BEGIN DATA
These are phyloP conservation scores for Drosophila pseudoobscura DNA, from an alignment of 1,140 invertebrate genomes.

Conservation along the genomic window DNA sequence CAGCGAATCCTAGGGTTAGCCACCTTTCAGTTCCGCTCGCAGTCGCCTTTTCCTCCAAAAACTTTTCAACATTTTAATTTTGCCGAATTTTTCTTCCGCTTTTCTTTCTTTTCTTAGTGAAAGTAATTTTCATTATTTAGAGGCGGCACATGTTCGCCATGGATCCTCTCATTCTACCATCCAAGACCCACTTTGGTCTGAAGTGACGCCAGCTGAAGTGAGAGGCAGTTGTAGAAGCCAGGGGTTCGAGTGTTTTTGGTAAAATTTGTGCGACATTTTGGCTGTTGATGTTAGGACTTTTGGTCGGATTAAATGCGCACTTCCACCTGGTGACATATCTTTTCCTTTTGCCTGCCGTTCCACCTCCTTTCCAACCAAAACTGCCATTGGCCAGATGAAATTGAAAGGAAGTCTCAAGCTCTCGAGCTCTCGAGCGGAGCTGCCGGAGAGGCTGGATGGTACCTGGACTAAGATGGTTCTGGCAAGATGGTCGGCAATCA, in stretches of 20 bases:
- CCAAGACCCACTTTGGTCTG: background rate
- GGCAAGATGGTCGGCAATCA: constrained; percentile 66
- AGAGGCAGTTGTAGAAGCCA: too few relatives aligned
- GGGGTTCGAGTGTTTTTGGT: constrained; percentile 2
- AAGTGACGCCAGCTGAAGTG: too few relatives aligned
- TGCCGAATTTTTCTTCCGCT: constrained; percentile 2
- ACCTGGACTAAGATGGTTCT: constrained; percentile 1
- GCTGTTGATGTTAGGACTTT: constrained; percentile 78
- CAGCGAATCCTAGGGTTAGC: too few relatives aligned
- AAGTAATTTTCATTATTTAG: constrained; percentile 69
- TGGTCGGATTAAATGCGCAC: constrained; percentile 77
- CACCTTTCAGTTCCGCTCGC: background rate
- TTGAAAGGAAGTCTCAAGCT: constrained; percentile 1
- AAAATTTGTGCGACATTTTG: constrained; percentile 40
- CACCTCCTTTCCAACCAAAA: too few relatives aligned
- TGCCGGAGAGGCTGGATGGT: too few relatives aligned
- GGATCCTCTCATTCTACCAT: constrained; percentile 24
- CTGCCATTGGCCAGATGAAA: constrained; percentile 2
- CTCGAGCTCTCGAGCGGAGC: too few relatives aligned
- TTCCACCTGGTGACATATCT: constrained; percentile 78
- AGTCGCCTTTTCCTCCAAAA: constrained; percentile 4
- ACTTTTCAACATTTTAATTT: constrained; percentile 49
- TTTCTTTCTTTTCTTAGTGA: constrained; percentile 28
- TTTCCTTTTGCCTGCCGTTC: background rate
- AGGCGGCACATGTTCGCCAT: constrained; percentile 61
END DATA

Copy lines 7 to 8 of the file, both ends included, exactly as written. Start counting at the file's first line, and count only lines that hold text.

- AAGTGACGCCAGCTGAAGTG: too few relatives aligned
- TGCCGAATTTTTCTTCCGCT: constrained; percentile 2